The second annual Key Peninsula Open Carry barbecue was hosted at the end of June in Key Center at O’Callahan’s parking lot. Organizers of the event estimated 40 to 50 people attended on a drizzly Saturday.
The numbers were down from the “super turnout last year,” said Craig Mann, an organizer from the Hood Canal area. According to Mann, the group plans the Key Peninsula event as the start of about seven events each summer. Bigger events are in Olympia, Spoken and the Tri-City area.
The goal of “open carry” proponents is to advocate for Second Amendment rights.The Second Amendment (Amendment II adopted in 1791) of the Bill of Rights in the U.S. Constitution protects the right of the people to keep and bear arms. “This event is to show new current history,” Mann said.
“Open carry” is shorthand for “openly carrying a firearm in public,” as distinguished from “concealed carry,” where firearms cannot be seen.The open carry proponents claim that Washington state follows British legal tradition that anything not proscribed as unlawful is lawful. Their motto is, “a right unexercised is a right lost.”
According to Wikipedia, the practice of open carry has seen an increase in the United States in recent years due to the success of organized events, like the one in Key Center, which increase visibility and public awareness about the practice. Proponents point to history and statistics, noting that criminals usually conceal their weapons.
Encouraged by groups like OpenCarry.org, the practice has seen a revival in recent years but it is not yet clear if this represents just a short-term trend. The gun rights community has been mixed in its response. Alan Gottlieb of the Second Amendment Foundation and the NRA have been cautious in expressing support. Open carry is strongly opposed by gun control groups such as the Brady Campaign and the Coalition to Stop Gun Violence.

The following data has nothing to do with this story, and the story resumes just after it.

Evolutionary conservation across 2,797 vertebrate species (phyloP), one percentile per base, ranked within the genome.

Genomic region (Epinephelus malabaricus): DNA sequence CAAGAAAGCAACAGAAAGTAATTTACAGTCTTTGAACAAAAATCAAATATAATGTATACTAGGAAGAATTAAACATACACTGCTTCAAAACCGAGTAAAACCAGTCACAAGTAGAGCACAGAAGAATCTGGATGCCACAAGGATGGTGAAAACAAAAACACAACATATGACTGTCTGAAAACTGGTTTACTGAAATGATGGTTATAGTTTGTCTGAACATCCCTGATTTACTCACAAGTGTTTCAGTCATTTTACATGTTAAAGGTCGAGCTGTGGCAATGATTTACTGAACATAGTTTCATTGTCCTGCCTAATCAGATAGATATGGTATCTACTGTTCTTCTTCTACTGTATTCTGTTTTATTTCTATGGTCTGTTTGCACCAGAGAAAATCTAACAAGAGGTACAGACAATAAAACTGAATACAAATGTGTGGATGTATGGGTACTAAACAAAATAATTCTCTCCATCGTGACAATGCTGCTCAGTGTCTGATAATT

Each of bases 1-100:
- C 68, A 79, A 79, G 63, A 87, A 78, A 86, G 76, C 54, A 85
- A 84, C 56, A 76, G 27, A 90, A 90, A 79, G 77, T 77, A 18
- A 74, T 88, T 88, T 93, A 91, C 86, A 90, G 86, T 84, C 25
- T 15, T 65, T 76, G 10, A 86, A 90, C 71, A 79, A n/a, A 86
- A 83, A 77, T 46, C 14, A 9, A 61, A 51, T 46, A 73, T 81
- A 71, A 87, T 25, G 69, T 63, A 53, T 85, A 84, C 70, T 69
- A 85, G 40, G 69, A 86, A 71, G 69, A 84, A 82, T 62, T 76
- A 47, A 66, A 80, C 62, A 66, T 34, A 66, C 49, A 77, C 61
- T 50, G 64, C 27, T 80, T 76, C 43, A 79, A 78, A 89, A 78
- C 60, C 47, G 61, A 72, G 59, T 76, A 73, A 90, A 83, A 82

It is legal to carry a handgun in Washington state; a license is not required and there is no waiting period for purchase. A handgun is a firearm whose smaller size is fashioned to be used by one hand and typically fires single round ammunition.
“Open carry policy is, it needs to be a handgun,” explained Mann. “We don’t want rifles.”
When asked about the right to wear a handgun in banks, libraries and businesses, Mann responded, “Personally, I respect business. I don’t see the need to wear a gun to prove a point.”
He plans to return to Key Center next summer for the third annual event. Information about events and forums can be found at www.opencarry.org.
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